page-32rgbHave you tested the book on young audiences and how did they respond?

I’ll let you know after March!

Can you tell us how your launches have gone (as this will be in March) and what it has been like to plan them?

Yes! Planning for them wasn’t so difficult as The Fix-It Man is a picture book rich in symbolism. Nicky and I were able to pull ideas for the launch from the many prompts included in the text and illustrations.

By sheer fluke and coincidence, Nicky and I decided on the same decorations to make, motivated by one of her beautiful images. As with all parties though, the execution of the plans and fine tuning of the details (designing the various flyers, confirming venues, snagging dates and so on) was really the most time consuming thing, albeit hugely enjoyable!

Our intention is simply to share the joy we both experienced in the creation of this book and how much it means to us.

What are you doing at a launch that is about a book about loss?

Ah, a good question given I’m a hopelessly sentimental type prone to weep at the mere rustle of a tissue. So perhaps a song and dance to lighten things up! Really, I plan to launch this book with honesty and sincerity that I hope kids will connect with. There’s not a lot you can do to dress up grief (which is why I used a PowerPoint presentation as a visual back up) but you don’t need to be maudlin about it either.

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Thank you so  much for this insight into your creative processes and your motivation for writing this book  Dimity.

Fix-It- Man is available at all good bookstores! 

(Dimity Powell, author, June Perkins (owner of this book!), Nicky Johnston- illustrator)

Note: The launch was just beautiful.  May be writing a more detailed account of it when I have a chance with my mobile phone pictures! In brief: there was a fun introduction by Peter Carnavas about everything we could have been at, followed by Dimity giving a story power point about the writing of the book complete with a picture of the author and illustrator by Nicky and a sharing of the story board.  This was followed by Dimity reading the book, complete with support tissue giver outer from the audience and two other helpers (one to fly kites!) and one with a puppet. Then Nicky spoke about the journey from her perspective.  And of course there was the signing of the book and lots of chats with those gathered.  Dimity’s sister, and mum and Dad were there and it was lovely to meet them.  A well done launch!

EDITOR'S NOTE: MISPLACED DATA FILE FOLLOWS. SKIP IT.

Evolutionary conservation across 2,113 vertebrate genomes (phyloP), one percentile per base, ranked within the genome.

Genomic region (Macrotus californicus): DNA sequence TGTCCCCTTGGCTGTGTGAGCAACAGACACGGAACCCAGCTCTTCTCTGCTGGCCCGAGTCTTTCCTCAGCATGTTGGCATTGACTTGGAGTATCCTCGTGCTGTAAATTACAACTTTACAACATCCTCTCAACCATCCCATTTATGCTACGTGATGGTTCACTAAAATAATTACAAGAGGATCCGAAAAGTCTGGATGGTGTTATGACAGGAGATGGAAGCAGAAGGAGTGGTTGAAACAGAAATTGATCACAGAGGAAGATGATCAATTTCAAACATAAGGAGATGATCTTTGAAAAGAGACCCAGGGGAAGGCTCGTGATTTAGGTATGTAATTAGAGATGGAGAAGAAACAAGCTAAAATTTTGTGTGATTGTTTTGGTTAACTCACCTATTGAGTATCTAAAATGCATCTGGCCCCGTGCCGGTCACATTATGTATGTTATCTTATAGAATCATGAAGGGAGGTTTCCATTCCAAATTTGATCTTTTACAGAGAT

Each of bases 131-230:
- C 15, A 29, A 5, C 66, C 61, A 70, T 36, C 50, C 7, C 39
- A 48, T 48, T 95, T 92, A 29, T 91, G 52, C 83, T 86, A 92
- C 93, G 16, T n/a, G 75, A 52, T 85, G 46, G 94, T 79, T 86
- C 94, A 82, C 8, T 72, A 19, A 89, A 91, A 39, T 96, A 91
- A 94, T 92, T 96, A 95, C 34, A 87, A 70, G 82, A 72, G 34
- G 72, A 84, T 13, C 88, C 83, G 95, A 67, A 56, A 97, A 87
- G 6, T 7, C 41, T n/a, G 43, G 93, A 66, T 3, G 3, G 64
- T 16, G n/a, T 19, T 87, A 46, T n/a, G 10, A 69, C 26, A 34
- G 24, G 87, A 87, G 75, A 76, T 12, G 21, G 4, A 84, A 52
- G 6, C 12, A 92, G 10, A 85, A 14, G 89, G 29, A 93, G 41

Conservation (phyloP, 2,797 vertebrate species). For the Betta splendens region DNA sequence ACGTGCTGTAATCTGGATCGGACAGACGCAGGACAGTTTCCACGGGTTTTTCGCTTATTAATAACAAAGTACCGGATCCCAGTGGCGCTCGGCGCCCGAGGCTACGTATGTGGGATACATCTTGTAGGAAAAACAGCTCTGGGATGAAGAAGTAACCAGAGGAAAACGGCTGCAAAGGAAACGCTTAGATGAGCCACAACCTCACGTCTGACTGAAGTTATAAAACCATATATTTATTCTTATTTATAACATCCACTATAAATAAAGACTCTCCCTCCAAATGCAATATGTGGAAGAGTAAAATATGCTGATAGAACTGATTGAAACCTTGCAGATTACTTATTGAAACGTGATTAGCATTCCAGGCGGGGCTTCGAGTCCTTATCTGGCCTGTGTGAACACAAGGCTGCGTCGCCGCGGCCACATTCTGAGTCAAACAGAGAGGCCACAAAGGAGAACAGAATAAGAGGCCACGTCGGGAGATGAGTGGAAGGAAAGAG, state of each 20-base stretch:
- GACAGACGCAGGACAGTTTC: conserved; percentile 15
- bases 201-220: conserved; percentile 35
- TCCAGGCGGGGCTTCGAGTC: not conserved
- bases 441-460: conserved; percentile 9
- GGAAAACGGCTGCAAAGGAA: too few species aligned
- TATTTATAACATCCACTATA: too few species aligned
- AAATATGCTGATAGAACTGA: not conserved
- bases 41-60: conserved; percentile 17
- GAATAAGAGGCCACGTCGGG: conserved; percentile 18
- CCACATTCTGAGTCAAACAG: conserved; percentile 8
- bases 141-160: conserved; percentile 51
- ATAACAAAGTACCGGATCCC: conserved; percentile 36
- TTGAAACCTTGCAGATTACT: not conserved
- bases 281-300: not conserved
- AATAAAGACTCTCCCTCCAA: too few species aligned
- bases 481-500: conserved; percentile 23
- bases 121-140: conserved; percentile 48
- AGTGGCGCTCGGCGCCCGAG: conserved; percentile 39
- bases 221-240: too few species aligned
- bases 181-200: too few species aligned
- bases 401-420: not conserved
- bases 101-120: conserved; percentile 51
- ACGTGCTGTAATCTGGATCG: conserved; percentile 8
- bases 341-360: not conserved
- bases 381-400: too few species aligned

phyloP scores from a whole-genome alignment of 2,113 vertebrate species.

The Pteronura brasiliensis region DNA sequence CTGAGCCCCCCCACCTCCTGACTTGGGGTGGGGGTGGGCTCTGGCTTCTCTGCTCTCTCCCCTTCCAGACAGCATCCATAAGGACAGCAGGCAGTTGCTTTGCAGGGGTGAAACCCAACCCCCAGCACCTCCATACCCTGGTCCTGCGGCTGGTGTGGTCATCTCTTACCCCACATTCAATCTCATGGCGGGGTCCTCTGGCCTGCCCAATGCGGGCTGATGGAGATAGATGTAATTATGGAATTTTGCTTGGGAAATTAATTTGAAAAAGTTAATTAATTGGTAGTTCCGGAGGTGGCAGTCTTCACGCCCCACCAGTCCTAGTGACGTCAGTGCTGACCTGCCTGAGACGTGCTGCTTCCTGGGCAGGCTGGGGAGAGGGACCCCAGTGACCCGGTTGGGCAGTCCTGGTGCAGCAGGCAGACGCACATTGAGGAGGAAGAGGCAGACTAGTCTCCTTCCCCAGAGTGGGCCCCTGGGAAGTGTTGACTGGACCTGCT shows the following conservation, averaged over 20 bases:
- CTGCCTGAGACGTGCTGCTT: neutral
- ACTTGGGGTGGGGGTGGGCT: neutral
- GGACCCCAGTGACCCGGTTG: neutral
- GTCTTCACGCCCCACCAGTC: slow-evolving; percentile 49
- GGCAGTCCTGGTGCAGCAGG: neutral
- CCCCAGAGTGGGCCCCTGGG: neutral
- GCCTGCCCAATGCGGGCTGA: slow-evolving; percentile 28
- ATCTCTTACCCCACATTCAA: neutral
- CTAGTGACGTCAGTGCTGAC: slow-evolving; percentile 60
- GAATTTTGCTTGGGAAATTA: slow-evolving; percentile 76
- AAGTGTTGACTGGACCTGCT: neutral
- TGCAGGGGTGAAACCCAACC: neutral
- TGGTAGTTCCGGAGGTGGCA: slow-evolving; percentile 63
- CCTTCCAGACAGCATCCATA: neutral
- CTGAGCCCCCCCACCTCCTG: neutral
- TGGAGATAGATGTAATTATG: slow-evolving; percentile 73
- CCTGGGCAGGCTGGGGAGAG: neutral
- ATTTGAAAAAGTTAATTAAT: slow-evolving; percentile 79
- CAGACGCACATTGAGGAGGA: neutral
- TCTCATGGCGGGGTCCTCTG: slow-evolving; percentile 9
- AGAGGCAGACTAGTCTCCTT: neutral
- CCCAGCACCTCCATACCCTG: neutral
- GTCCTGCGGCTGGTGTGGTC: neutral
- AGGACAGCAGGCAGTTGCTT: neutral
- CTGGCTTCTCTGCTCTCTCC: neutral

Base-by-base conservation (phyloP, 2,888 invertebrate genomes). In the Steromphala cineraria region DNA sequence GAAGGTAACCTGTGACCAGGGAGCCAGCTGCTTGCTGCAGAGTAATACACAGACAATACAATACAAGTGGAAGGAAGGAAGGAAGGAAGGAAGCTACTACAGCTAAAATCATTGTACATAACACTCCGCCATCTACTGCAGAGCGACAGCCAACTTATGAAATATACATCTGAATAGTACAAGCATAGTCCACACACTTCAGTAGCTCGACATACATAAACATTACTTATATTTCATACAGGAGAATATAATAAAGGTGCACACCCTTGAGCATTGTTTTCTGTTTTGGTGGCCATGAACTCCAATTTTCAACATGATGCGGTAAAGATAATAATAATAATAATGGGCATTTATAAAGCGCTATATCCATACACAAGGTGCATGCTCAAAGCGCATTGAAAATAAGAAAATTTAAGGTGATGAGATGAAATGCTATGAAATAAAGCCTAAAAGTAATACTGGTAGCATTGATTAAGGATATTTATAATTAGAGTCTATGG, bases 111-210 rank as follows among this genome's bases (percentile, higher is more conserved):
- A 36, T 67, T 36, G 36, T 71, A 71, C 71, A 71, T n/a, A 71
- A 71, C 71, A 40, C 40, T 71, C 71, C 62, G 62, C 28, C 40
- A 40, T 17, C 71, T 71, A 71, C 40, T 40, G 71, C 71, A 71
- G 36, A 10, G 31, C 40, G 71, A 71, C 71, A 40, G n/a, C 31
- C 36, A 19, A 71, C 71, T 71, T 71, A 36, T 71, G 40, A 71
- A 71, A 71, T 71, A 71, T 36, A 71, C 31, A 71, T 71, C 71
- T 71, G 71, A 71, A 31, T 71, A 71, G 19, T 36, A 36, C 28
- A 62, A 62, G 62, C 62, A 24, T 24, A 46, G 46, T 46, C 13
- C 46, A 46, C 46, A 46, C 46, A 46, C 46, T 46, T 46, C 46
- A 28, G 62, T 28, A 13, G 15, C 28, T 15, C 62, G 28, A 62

You can catch up with Dimity at the following upcoming events!

 

Where in the World – How to Create Sensational Story Settings

April 5th  10-11am

Where the Wild Things Are Bookshop

191 Boundary St, West End, Brisbane

TO BOOK

 

Riverbend Books Kids’ Reading and Craft with Dimity Powell

April 8th  10.30 -14.00

Riverbend Books

193 Oxford Street, Bulimba, Queensland, Australia

 

For More Visit the Following Links

Dimity Powell Facebook

Dimity Powell Website

The Fix-it-Man

Blog Blasting The Fix-it-Man

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Welcome to my contribution to the The Fix-it-Man blog blast!

You can find more sneak peak posts  and sneak reviews TODAY at all the following super cool online spaces where people review and interview authors.

 

The Fix- it-Man, by Dimity Powell, illustrated by Nicky Johnston  

Reviewed by June Perkins

ISBN 9781925335347 Hardcover Picture Book EK Books. Endorsed by Paradise Kids, Reccomended retail price $24.99

It is a challenge to cover the deeper topics in life for young children in a way that is relatable, honest and caring, but Dimity Powell’s  The Fix -it-Man sets out to do just that.

Nicky Johnston’s gentle joyful and equally caring illustrations take the reader through the happy although sometimes challenging times in a family that is about to be broken by something that just can’t be fixed. A double centre spread of predominantly subdued grey  colours depicting a father and daughter nestled in a bean bag, is particularly moving, and marks a shift in the narrative from the fix-it-man to a fix-it-girl.